Impressive: Matt Renshaw plays a shot during day one of the first Test against Pakistan. Photo: Tertius PickardThe first day of a new series is like a test tube, where all the ingredients are mixed to see how they react to one another and what they make, but hopefully to avoid an explosion. This was especially so at the Gabba, and especially because it was Pakistan.
There was no explosion. The day belonged to the stable elements. Prime among them was Steve Smith, who makes hundreds for Australia now as if stamping them out from a template. But he was ably bulwarked by half-centuries from second-gamers Matt Renshaw and Peter Handscomb. Smith was the known known, Renshaw and Handscomb the known unknowns. To date, it is a promising formula.
Momentarily in the last hour, the petri dish fizzed. This is day-night cricket’s witching time, when the ball is new and pink again, the lights flaring and the air thick, not to mention the edges. The last five runs of Smith’s 100 were harder-won than the other 95. But crucially, no wicket fell. One then might have triggered a clatter.
One other scientifically predictable factor was telling. At 53, Smith was dropped by wicketkeeper Sarfraz Ahmed, denying leggie Yasir Shah. No Pakistan day is complete without a vital dropped catch.
At day’s beginning, the questions were myriad. There was the pink ball, but in a new environment. There was, or would be, twilight, a more sudden phenomenon here than in Adelaide. There was Brisbane’s bleaching sun and stifling humidity, bound to have an effect on said ball. But what?
What with the pink inflexion and all those lefties leading the line on both teams, there was even a political hue, a counterpoint to the world’s general lurch to the right this year. OK, that’s a stretch, but Test cricket invites such musings.
There was even a swimming pool. Good question.
In different ways, there were two new teams. The Australians still are relative strangers to one another and to their audience, who are still to familiarise themselves with all their tics and idiosyncrasies, also their limitations and possibilities, their chemistry if you like.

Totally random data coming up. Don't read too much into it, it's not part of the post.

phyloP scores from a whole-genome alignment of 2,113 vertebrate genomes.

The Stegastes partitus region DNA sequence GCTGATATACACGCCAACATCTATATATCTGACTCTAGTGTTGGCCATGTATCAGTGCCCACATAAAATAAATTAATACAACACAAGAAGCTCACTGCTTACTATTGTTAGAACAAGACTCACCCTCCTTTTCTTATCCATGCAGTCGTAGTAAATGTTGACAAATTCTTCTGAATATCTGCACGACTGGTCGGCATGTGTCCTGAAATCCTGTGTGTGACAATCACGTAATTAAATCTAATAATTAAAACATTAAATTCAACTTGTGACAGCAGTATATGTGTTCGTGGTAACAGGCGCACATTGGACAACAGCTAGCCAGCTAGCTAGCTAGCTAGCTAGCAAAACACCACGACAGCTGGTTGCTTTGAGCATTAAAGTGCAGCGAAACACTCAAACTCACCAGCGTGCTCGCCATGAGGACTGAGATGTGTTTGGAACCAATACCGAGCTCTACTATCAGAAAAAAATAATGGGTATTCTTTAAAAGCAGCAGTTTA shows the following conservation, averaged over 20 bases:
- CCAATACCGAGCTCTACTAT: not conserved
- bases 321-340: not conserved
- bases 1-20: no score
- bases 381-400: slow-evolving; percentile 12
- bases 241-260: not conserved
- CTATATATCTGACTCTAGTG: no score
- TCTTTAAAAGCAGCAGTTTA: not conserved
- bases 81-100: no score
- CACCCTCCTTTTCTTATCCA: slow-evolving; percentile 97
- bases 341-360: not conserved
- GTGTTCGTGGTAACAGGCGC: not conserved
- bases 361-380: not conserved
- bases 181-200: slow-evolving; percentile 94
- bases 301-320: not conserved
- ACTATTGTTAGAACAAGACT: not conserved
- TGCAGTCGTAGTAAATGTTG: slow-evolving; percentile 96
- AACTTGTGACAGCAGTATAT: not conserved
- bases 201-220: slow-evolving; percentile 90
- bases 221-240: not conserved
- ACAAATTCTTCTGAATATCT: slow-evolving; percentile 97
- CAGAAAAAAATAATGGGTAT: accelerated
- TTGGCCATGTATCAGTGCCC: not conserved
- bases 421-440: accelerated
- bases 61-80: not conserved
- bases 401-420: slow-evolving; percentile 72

Renshaw and Handscomb filled out a little more before our eyes and insinuated themselves a little further into our affections, the one a streamlined Matthew Hayden, the other whose technique does not so much tempt fate as dares it. Bit by bit, opposition bowlers will learn not to bowl at Renshaw’s pads, nor for that matter at Handscomb’s seemingly unguarded stumps.
The Pakistanis by and large are new to Australia, and in case always have an element of mystery about them. Hidden away under broad-brimmed hats, they really needed numbers. Initially, there was a upside to their anonymity: it acted to disguise the culprits in some all-too-familiar slipshod fielding. In one particularly calamitous misfield, Mohammed Amir let through four, wrenched his knee, collapsed, rolled as if he was Jurgen Klinsmann and had to be carted off, but did return.
Smith now is what he was least likely to be in his long-ago woolly beginnings, imperious. He is in the sort of form that makes his bat look twice as broad as everyone else’s, the bowlers half as fast, but the ball twice as rapid off the bat. A pair of pull shots from Wahab Riaz and a later brace of square drives would not look out of place in a Pirelli calendar. He is such an authority in Test match batting now that he provides footnotes, gesturing to show how an Amir away-swinger had beaten him, for instance.
Renshaw was his John the Baptist and Handscomb his St Peter, one prefiguring him, the other his aide-de-camp. Renshaw was so far off the radar at summer’s beginning that he bought tickets to his match. In Adelaide, he showed he at least had application and stoicism, old-time opener’s virtues. Here, put flesh on those bones, picking convincing runs to leg off fast bowlers and slow, in the great tradition of left-handers, for whom the front pad is not just protection, but also fulcrum.
Much of his manner is still coltish, as might be expected of a 20-year-old. Because he is tall, he sometimes looks tangled-footed. But he has spacial awareness at the wicket, which he might sometimes be beaten, but never because he is playing the wrong shot. Against Yasir, he revealed a readiness to drive with a Smith-like flourish. He is Gen Y, after all. Her does not strike as the entitled type, but the first half of day one belonged to him anyway.
Handscomb made a jittery start and a convincing end; it is fast becoming his mark. Once his eye is in, his strokeplay is rasping. Pakistan’s trio of left-armers made for an honest contest for all batsmen; every run was fully franked. One long string of dot balls bought Amir the wicket of Dave Warner, another tight sequence later gained for Wahab the scalp of Renshaw. Herewith, in these skilful stand-offs, the substance of the series, hopefully.
Yasir was as searching and skilful as his advance notices said, but to Australia’s bevy of left-handers insisted on bowling an unthreatening leg-stump line. Why? There’s another Pakistani riddle.
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